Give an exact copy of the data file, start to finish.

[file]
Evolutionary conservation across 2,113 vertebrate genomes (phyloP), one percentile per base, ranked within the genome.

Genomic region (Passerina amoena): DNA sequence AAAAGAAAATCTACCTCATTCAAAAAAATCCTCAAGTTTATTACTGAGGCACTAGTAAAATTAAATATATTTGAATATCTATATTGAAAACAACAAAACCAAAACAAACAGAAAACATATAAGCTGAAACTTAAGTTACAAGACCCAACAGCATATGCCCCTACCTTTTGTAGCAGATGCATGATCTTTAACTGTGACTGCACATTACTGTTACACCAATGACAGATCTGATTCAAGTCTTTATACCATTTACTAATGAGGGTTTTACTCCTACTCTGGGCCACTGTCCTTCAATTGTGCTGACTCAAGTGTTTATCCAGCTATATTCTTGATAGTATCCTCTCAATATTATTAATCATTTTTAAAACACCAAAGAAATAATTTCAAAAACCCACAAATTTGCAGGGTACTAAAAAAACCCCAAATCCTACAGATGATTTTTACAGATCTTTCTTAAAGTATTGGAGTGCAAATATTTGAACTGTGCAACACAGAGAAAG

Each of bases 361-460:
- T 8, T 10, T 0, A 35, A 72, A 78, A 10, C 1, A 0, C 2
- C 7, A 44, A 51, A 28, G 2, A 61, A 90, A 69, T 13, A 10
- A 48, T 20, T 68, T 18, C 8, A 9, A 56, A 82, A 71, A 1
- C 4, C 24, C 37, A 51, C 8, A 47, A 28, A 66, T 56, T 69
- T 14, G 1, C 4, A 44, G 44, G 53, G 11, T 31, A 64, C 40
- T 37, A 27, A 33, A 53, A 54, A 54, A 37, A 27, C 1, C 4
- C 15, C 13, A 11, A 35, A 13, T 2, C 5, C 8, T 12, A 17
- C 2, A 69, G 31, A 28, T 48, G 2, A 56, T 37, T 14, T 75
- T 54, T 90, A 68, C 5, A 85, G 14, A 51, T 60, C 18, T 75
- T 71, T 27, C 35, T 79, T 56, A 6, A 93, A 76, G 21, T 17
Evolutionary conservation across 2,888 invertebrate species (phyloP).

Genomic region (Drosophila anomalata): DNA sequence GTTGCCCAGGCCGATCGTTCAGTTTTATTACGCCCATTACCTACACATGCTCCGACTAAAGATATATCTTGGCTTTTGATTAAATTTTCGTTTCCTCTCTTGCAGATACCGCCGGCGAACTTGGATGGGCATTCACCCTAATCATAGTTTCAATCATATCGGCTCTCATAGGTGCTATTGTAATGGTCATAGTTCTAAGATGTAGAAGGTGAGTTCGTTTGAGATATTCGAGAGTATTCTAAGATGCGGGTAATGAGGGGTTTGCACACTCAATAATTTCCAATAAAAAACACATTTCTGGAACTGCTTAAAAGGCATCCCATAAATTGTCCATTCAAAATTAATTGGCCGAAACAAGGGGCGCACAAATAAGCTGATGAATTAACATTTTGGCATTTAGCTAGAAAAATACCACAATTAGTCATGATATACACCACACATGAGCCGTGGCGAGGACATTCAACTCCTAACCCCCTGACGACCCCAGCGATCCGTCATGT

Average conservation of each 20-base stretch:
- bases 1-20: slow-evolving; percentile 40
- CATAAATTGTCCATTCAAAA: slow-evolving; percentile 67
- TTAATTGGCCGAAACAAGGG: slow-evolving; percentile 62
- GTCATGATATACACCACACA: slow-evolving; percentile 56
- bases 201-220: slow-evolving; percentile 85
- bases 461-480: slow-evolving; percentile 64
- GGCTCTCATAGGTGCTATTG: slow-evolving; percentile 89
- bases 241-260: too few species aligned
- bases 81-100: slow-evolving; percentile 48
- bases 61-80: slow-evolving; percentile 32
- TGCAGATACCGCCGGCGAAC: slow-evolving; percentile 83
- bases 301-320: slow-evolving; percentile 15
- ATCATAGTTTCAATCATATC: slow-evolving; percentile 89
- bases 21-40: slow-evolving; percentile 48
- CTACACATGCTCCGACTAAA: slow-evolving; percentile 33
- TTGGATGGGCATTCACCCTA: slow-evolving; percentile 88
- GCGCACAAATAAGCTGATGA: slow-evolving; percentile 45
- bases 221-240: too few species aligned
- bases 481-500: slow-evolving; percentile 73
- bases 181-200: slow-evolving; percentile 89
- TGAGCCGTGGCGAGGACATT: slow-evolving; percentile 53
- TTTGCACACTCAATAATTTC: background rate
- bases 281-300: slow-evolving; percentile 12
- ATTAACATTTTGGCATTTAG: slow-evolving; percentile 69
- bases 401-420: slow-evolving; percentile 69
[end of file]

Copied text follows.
Evolutionary conservation across 2,113 vertebrate genomes (phyloP), one percentile per base, ranked within the genome.

Genomic region (Passerina amoena): DNA sequence AAAAGAAAATCTACCTCATTCAAAAAAATCCTCAAGTTTATTACTGAGGCACTAGTAAAATTAAATATATTTGAATATCTATATTGAAAACAACAAAACCAAAACAAACAGAAAACATATAAGCTGAAACTTAAGTTACAAGACCCAACAGCATATGCCCCTACCTTTTGTAGCAGATGCATGATCTTTAACTGTGACTGCACATTACTGTTACACCAATGACAGATCTGATTCAAGTCTTTATACCATTTACTAATGAGGGTTTTACTCCTACTCTGGGCCACTGTCCTTCAATTGTGCTGACTCAAGTGTTTATCCAGCTATATTCTTGATAGTATCCTCTCAATATTATTAATCATTTTTAAAACACCAAAGAAATAATTTCAAAAACCCACAAATTTGCAGGGTACTAAAAAAACCCCAAATCCTACAGATGATTTTTACAGATCTTTCTTAAAGTATTGGAGTGCAAATATTTGAACTGTGCAACACAGAGAAAG

Each of bases 361-460:
- T 8, T 10, T 0, A 35, A 72, A 78, A 10, C 1, A 0, C 2
- C 7, A 44, A 51, A 28, G 2, A 61, A 90, A 69, T 13, A 10
- A 48, T 20, T 68, T 18, C 8, A 9, A 56, A 82, A 71, A 1
- C 4, C 24, C 37, A 51, C 8, A 47, A 28, A 66, T 56, T 69
- T 14, G 1, C 4, A 44, G 44, G 53, G 11, T 31, A 64, C 40
- T 37, A 27, A 33, A 53, A 54, A 54, A 37, A 27, C 1, C 4
- C 15, C 13, A 11, A 35, A 13, T 2, C 5, C 8, T 12, A 17
- C 2, A 69, G 31, A 28, T 48, G 2, A 56, T 37, T 14, T 75
- T 54, T 90, A 68, C 5, A 85, G 14, A 51, T 60, C 18, T 75
- T 71, T 27, C 35, T 79, T 56, A 6, A 93, A 76, G 21, T 17
Evolutionary conservation across 2,888 invertebrate species (phyloP).

Genomic region (Drosophila anomalata): DNA sequence GTTGCCCAGGCCGATCGTTCAGTTTTATTACGCCCATTACCTACACATGCTCCGACTAAAGATATATCTTGGCTTTTGATTAAATTTTCGTTTCCTCTCTTGCAGATACCGCCGGCGAACTTGGATGGGCATTCACCCTAATCATAGTTTCAATCATATCGGCTCTCATAGGTGCTATTGTAATGGTCATAGTTCTAAGATGTAGAAGGTGAGTTCGTTTGAGATATTCGAGAGTATTCTAAGATGCGGGTAATGAGGGGTTTGCACACTCAATAATTTCCAATAAAAAACACATTTCTGGAACTGCTTAAAAGGCATCCCATAAATTGTCCATTCAAAATTAATTGGCCGAAACAAGGGGCGCACAAATAAGCTGATGAATTAACATTTTGGCATTTAGCTAGAAAAATACCACAATTAGTCATGATATACACCACACATGAGCCGTGGCGAGGACATTCAACTCCTAACCCCCTGACGACCCCAGCGATCCGTCATGT

Average conservation of each 20-base stretch:
- bases 1-20: slow-evolving; percentile 40
- CATAAATTGTCCATTCAAAA: slow-evolving; percentile 67
- TTAATTGGCCGAAACAAGGG: slow-evolving; percentile 62
- GTCATGATATACACCACACA: slow-evolving; percentile 56
- bases 201-220: slow-evolving; percentile 85
- bases 461-480: slow-evolving; percentile 64
- GGCTCTCATAGGTGCTATTG: slow-evolving; percentile 89
- bases 241-260: too few species aligned
- bases 81-100: slow-evolving; percentile 48
- bases 61-80: slow-evolving; percentile 32
- TGCAGATACCGCCGGCGAAC: slow-evolving; percentile 83
- bases 301-320: slow-evolving; percentile 15
- ATCATAGTTTCAATCATATC: slow-evolving; percentile 89
- bases 21-40: slow-evolving; percentile 48
- CTACACATGCTCCGACTAAA: slow-evolving; percentile 33
- TTGGATGGGCATTCACCCTA: slow-evolving; percentile 88
- GCGCACAAATAAGCTGATGA: slow-evolving; percentile 45
- bases 221-240: too few species aligned
- bases 481-500: slow-evolving; percentile 73
- bases 181-200: slow-evolving; percentile 89
- TGAGCCGTGGCGAGGACATT: slow-evolving; percentile 53
- TTTGCACACTCAATAATTTC: background rate
- bases 281-300: slow-evolving; percentile 12
- ATTAACATTTTGGCATTTAG: slow-evolving; percentile 69
- bases 401-420: slow-evolving; percentile 69